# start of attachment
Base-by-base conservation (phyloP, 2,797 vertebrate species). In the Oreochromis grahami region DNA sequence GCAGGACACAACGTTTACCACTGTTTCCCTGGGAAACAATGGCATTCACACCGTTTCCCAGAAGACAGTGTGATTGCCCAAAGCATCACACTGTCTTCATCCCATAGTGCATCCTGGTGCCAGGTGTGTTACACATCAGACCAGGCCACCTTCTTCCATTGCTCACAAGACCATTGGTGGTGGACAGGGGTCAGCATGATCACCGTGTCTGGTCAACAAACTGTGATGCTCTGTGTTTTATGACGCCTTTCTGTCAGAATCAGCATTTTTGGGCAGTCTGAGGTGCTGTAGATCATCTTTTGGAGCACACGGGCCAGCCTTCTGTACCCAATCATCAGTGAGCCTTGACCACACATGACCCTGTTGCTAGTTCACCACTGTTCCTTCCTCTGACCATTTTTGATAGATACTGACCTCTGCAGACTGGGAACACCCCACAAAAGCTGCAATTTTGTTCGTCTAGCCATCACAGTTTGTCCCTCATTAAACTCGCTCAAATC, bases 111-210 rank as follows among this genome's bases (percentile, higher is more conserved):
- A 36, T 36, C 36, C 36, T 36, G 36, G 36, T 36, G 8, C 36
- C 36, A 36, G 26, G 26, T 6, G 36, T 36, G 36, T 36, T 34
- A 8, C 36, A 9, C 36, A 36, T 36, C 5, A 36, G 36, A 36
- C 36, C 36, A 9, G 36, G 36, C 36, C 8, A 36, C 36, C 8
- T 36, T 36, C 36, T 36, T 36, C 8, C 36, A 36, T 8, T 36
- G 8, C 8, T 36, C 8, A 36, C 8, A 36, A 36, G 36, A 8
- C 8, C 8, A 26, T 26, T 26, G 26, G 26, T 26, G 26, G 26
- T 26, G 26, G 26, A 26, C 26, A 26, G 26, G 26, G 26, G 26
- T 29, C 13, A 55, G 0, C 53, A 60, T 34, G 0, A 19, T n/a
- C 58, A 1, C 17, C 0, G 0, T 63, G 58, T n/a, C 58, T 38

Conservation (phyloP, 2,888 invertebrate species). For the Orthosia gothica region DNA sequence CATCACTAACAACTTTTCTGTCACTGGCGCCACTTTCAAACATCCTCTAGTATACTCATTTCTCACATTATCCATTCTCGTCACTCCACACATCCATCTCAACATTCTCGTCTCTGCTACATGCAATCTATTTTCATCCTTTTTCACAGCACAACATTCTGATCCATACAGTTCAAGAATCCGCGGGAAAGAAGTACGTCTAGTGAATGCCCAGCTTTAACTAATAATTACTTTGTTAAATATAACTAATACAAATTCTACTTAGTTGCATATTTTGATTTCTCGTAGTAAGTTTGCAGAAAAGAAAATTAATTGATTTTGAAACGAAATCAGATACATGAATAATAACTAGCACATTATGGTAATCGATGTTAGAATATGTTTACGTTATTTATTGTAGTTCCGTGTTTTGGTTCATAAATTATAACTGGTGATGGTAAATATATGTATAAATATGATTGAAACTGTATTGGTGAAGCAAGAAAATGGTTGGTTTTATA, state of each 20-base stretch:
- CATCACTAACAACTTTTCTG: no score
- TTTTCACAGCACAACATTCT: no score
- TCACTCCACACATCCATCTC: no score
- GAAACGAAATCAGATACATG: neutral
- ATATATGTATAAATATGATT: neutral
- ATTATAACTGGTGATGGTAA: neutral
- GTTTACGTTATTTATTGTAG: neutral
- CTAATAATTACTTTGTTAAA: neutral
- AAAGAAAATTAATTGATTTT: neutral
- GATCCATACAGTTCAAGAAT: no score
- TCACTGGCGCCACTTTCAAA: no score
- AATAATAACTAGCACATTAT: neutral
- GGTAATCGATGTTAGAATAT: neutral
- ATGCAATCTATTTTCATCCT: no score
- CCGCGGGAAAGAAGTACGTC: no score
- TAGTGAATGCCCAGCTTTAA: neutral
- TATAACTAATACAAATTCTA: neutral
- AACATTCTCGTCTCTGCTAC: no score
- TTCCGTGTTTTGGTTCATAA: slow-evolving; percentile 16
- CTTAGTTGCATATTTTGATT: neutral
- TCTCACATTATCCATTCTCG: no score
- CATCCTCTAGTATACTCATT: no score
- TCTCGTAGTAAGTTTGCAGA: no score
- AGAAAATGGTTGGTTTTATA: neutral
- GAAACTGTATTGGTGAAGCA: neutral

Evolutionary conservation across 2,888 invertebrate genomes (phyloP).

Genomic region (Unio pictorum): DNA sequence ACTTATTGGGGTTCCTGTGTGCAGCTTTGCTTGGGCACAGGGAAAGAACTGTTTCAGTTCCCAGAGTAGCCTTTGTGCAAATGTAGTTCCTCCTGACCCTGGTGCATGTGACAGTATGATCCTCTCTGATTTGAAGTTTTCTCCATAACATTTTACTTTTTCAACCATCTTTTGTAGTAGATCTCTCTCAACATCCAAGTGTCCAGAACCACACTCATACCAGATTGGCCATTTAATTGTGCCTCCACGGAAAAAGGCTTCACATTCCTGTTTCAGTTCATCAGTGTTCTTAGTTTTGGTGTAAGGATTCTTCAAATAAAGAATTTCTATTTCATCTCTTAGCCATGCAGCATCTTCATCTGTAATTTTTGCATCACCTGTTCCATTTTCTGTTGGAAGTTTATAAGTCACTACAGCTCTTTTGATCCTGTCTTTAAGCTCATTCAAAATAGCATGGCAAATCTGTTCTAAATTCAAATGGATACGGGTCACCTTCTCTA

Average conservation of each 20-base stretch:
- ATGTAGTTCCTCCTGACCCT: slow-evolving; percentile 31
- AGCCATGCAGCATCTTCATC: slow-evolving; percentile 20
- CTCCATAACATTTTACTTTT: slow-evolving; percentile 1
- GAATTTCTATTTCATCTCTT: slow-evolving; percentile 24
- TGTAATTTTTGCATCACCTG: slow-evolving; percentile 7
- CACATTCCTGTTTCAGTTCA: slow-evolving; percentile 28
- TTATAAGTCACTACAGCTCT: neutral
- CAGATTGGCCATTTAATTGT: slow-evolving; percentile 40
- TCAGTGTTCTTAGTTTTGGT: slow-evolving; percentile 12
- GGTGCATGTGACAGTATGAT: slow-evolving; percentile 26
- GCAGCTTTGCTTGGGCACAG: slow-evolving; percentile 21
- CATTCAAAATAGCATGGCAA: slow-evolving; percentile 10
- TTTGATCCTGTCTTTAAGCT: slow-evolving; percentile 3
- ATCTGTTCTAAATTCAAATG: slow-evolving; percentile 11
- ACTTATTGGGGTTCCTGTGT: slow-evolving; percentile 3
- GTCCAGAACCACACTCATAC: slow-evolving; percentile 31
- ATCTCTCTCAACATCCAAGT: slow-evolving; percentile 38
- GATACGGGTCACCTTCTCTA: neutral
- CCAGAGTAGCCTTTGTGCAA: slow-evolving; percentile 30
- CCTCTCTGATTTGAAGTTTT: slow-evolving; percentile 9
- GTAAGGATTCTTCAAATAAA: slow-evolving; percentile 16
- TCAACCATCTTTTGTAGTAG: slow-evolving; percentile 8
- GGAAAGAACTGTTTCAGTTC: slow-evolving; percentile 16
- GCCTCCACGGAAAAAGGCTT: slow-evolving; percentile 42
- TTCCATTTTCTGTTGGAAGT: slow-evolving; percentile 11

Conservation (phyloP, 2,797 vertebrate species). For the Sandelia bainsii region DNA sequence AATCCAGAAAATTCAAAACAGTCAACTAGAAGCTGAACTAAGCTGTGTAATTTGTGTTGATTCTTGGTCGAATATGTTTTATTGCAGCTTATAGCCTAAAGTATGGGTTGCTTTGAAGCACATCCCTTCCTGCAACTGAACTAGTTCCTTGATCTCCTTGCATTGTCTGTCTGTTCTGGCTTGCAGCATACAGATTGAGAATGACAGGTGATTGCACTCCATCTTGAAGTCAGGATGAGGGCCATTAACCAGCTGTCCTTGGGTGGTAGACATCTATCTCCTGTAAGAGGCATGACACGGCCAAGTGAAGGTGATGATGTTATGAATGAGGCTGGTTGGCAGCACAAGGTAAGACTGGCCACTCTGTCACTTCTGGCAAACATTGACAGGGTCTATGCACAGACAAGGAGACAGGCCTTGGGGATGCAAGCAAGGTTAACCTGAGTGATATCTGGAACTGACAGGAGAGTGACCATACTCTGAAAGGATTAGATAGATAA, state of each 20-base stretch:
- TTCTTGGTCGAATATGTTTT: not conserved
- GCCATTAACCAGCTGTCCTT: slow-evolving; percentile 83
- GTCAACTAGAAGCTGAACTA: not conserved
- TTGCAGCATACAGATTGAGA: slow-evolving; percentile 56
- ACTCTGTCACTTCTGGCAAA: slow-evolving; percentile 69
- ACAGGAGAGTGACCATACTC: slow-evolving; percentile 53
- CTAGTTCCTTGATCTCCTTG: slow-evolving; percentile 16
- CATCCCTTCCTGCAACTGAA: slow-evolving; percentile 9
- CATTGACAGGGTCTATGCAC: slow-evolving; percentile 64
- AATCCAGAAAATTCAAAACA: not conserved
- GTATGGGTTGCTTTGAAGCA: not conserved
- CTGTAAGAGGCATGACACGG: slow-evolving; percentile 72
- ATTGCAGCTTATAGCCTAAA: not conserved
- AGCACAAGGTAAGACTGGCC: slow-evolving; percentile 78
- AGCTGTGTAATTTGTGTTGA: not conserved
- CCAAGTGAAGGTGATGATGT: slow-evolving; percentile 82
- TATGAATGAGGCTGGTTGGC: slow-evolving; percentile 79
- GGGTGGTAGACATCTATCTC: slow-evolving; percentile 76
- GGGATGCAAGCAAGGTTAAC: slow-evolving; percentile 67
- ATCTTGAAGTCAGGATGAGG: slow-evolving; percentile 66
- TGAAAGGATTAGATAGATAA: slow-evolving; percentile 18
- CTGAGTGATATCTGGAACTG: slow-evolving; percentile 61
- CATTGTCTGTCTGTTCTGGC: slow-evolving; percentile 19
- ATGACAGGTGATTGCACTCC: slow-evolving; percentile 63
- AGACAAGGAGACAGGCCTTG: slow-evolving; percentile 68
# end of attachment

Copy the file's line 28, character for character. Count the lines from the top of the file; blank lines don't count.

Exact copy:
- TAGTGAATGCCCAGCTTTAA: neutral